A few months ago, somebody else came. I published on the blog today something she said. This is Janet Beier, [interpreting the spiritual meaning of a passage from Rumi]:
In love, nothing is eternal, but drinking your wine.
And she says, “Only when I love deeply in the authentic experience of love am I identified with the eternal aspect of love that moves through a changing consciousness from life to life. In that loving, I know who I am, and I am is eternal.”
Now, I am is not eternal like nothingness, but I am is eternal insofar as sentience exists throughout the galaxy—everywhere, somewhere, sentience is, and I am is. 
She quotes: There is no reason for bringing my life to you other than losing it.
Janet says, “I realized that in love, all that was cherished and held dear in life is dropped. The identity and life of the lover has disappeared, and only the loving remains,” which she identifies with.
She quotes Rumi: I said, ‘I just want to know you and then disappear.’ She said, ‘Knowing me does not mean dying.’
And Janet said, “When listening to this, I asked myself, who is the ‘I’ and who is the ‘she’? as a spontaneous Self-inquiry. I saw both as spoken from the Absolute.  ‘I,’ the Absolute, want to know all my attributes through you (all appearances).”
Through all of phenomenality. ‘I,’ the Absolute, want to know all of my attributes through phenomenality, through the I am.
“And then the response from her being, like an echo from the Absolute, again reassuring us that this knowing doesn’t mean death.”  Janet says, “In every moment I am loving you, I am eternal.”
“In every moment I am loving you, I am eternal.”
Because the I am and the love are both permanent aspects of sentience. They are, we will say, the essence of phenomenality. In that sense they are eternal. Insofar as there is life they are eternal, and you are identifying with that.
In every moment I am loving you, I am identified with that eternal I am and that eternal I, or eternal love.
“Through the experience of love, we transcend death here in the phenomenal world. In deep gratitude and love, Janet.”
Well, I felt amazed when I heard this. Janet had an awakening experience about two or three months ago, but because of the complexity of her life, it disappeared. But she has been integrating it ever since, and it comes out time after time in little vignettes.
I said to her, “Janet, your depth is amazing. You challenge me. Through love you have come to know the Absolute, or at least about the Absolute, so intimately. No one knows the Absolute directly through consciousness, only by consciousness’s disappearance through the purification of devotion. The attributes of the lover disappear, leaving only the transparent I am, through which the Absolute shines.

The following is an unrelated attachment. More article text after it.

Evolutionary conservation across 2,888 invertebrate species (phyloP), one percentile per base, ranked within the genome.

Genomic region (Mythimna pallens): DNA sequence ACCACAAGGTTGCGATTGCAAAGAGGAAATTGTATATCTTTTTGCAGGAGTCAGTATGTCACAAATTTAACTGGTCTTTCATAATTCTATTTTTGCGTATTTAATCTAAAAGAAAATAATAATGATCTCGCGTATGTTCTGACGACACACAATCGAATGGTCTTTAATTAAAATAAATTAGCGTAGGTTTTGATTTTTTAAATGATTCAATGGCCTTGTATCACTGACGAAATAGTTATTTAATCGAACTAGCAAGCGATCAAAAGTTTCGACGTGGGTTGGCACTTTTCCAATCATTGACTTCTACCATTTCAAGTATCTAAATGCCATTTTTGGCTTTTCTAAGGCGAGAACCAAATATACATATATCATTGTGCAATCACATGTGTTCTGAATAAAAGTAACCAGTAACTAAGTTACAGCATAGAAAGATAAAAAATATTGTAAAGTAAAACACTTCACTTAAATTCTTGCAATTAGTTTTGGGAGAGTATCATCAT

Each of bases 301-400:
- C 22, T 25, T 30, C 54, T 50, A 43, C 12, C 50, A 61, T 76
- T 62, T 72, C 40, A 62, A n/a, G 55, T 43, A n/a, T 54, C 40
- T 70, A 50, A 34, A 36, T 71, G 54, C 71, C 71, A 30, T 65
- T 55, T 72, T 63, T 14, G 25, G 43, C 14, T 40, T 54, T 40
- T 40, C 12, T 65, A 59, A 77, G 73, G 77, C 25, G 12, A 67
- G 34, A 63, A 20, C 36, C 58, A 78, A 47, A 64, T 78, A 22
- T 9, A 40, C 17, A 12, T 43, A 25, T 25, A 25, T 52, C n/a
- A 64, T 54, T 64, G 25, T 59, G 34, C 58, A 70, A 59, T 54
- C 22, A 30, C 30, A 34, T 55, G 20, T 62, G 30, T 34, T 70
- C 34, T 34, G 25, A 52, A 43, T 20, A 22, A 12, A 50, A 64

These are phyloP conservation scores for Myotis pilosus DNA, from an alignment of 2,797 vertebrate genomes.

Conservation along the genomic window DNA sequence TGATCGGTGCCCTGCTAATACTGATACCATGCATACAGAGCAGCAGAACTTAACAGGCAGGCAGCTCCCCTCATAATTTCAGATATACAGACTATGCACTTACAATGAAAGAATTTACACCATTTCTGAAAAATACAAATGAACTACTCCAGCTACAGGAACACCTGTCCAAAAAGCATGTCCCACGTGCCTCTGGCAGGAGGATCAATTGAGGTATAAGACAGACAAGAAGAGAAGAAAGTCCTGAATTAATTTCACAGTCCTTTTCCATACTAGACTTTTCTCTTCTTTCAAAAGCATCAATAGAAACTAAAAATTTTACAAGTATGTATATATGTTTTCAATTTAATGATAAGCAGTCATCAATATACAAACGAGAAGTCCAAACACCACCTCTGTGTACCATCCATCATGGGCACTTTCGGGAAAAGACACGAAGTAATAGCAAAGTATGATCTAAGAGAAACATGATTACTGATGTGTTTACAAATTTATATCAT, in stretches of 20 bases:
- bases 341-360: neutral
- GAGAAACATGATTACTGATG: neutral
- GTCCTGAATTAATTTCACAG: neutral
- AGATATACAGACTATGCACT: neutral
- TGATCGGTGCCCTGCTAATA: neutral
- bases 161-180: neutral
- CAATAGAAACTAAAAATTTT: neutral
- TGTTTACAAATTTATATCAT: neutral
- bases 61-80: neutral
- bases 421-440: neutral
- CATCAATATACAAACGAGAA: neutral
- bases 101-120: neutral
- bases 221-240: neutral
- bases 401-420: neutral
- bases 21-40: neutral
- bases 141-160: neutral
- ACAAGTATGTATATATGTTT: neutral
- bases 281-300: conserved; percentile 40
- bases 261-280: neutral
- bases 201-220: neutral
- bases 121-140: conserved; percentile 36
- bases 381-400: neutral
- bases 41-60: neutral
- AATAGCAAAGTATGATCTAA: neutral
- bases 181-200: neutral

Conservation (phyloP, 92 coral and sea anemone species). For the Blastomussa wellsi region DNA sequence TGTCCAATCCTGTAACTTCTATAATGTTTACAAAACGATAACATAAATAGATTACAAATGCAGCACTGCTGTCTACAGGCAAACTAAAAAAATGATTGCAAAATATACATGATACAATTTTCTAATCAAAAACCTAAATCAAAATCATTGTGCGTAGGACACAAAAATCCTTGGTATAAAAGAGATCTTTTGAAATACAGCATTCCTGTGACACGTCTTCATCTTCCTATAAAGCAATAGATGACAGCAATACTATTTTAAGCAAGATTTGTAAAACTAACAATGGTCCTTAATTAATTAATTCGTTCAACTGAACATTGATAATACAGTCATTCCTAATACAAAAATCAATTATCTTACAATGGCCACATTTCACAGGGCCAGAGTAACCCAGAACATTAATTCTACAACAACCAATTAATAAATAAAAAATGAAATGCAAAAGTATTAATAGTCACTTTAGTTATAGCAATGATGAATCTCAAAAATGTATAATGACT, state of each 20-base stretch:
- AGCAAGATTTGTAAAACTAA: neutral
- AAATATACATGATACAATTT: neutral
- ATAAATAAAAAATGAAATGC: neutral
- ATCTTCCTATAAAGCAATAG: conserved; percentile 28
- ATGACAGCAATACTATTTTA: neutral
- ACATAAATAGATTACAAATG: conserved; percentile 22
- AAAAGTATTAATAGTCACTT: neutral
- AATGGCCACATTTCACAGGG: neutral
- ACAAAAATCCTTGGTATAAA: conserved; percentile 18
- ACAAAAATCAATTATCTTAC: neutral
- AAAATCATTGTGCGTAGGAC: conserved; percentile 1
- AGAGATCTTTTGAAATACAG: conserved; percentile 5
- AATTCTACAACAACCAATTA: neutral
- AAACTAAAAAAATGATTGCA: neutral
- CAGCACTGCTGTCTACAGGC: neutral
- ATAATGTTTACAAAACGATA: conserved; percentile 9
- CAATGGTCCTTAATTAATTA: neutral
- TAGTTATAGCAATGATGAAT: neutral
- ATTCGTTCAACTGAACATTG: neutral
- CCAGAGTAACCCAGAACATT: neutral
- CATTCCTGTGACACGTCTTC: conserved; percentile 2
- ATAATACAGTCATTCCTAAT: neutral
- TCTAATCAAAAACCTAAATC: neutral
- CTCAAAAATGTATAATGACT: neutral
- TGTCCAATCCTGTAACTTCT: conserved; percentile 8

“You have brought jnana and bhakti together so beautifully, combining love, I am and the witness in Rumi’s poem and, as an embodiment of the truth of Nisargadatta’s teaching—and mine—by arriving at the Absolute through your loving I am-ness, which was revealed when you loved me.
“I am so glad God sent you to me so that you could know and love your deepest aspects of the Self through me. What a gift for both of us. You are beginning to articulate deep truths that will move many people in the future.”
See, there are so many paths to the truth, to awakening, and there are so many different kinds of awakenings. There is no one final awakening.
Trying to find the commonality between Nisargadatta’s enlightenment, Ramana’s enlightenment, Robert’s enlightenment, or all of the others, is a fool’s task. Each person is separate; their understanding is separate; their experiences are separate.  Insofar as they are alike, that is good. That means you are on the right path.
You are on the right path that will open for you, because you share a similar genetic code, training, whatever.  So you go to a teacher or a lineage that you are comfortable with that seems to reveal the depths of whoever you are, through the practices they use and the talks that they give.
Now, I guess five or six people claim to have awakened by following me, and I do not know how many under Robert, but most of the people disappear. They send eight or ten emails and they seem to have a deep knowledge, and then I never hear from them again. A few of them stick around, like Deeya and Janet and Rajiv. But really, only three are sticking around me.
And around Robert, I knew very few. Nobody stayed long around the great teachers. I am not saying I am a great teacher, but around Robert, very few. He did not want to have a lot of people around him. He kept pushing them away, seeing who would stick. But those who loved him turned out all right in the end.
Those who stayed with him turned out all right in the end. All the others were squabbling whether he was a true teacher or not, a true jnani or not, and saying, “Well, a jnani wouldn’t do this. A jnani wouldn’t do that. A bhakti wouldn’t do this. A bhakti wouldn’t do that.” God, I heard this shit all the time.